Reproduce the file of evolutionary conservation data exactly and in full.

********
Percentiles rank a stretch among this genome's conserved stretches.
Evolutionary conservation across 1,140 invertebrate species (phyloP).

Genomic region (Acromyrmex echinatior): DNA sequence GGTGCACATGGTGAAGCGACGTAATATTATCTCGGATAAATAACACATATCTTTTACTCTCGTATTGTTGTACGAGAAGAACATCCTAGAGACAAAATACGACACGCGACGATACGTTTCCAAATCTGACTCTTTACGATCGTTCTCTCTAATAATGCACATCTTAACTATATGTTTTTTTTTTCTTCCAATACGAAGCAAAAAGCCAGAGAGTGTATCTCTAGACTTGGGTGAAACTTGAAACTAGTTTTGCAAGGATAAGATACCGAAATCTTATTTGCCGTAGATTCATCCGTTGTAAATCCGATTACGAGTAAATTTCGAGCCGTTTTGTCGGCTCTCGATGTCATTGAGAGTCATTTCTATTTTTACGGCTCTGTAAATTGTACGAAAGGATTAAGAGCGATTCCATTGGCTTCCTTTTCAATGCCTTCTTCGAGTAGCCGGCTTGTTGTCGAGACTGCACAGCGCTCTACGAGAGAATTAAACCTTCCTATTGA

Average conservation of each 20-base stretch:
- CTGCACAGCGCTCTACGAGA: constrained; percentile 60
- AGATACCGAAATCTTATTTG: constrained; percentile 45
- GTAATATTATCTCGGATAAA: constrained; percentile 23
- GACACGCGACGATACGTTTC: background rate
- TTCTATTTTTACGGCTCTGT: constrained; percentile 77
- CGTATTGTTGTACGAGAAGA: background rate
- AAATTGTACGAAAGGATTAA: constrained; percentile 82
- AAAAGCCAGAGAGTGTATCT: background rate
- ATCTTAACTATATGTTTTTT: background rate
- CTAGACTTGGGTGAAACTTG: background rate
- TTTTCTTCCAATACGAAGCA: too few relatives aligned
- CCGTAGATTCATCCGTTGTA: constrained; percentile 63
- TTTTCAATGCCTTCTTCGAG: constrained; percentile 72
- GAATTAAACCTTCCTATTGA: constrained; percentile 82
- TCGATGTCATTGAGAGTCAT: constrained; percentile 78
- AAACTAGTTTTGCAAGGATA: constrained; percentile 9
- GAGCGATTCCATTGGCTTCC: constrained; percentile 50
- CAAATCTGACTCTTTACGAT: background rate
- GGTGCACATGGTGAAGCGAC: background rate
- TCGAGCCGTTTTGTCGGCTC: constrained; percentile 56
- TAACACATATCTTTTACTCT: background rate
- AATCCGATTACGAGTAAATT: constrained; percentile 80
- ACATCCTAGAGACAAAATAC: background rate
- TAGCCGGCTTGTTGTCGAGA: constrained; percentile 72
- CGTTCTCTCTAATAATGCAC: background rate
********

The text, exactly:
Percentiles rank a stretch among this genome's conserved stretches.
Evolutionary conservation across 1,140 invertebrate species (phyloP).

Genomic region (Acromyrmex echinatior): DNA sequence GGTGCACATGGTGAAGCGACGTAATATTATCTCGGATAAATAACACATATCTTTTACTCTCGTATTGTTGTACGAGAAGAACATCCTAGAGACAAAATACGACACGCGACGATACGTTTCCAAATCTGACTCTTTACGATCGTTCTCTCTAATAATGCACATCTTAACTATATGTTTTTTTTTTCTTCCAATACGAAGCAAAAAGCCAGAGAGTGTATCTCTAGACTTGGGTGAAACTTGAAACTAGTTTTGCAAGGATAAGATACCGAAATCTTATTTGCCGTAGATTCATCCGTTGTAAATCCGATTACGAGTAAATTTCGAGCCGTTTTGTCGGCTCTCGATGTCATTGAGAGTCATTTCTATTTTTACGGCTCTGTAAATTGTACGAAAGGATTAAGAGCGATTCCATTGGCTTCCTTTTCAATGCCTTCTTCGAGTAGCCGGCTTGTTGTCGAGACTGCACAGCGCTCTACGAGAGAATTAAACCTTCCTATTGA

Average conservation of each 20-base stretch:
- CTGCACAGCGCTCTACGAGA: constrained; percentile 60
- AGATACCGAAATCTTATTTG: constrained; percentile 45
- GTAATATTATCTCGGATAAA: constrained; percentile 23
- GACACGCGACGATACGTTTC: background rate
- TTCTATTTTTACGGCTCTGT: constrained; percentile 77
- CGTATTGTTGTACGAGAAGA: background rate
- AAATTGTACGAAAGGATTAA: constrained; percentile 82
- AAAAGCCAGAGAGTGTATCT: background rate
- ATCTTAACTATATGTTTTTT: background rate
- CTAGACTTGGGTGAAACTTG: background rate
- TTTTCTTCCAATACGAAGCA: too few relatives aligned
- CCGTAGATTCATCCGTTGTA: constrained; percentile 63
- TTTTCAATGCCTTCTTCGAG: constrained; percentile 72
- GAATTAAACCTTCCTATTGA: constrained; percentile 82
- TCGATGTCATTGAGAGTCAT: constrained; percentile 78
- AAACTAGTTTTGCAAGGATA: constrained; percentile 9
- GAGCGATTCCATTGGCTTCC: constrained; percentile 50
- CAAATCTGACTCTTTACGAT: background rate
- GGTGCACATGGTGAAGCGAC: background rate
- TCGAGCCGTTTTGTCGGCTC: constrained; percentile 56
- TAACACATATCTTTTACTCT: background rate
- AATCCGATTACGAGTAAATT: constrained; percentile 80
- ACATCCTAGAGACAAAATAC: background rate
- TAGCCGGCTTGTTGTCGAGA: constrained; percentile 72
- CGTTCTCTCTAATAATGCAC: background rate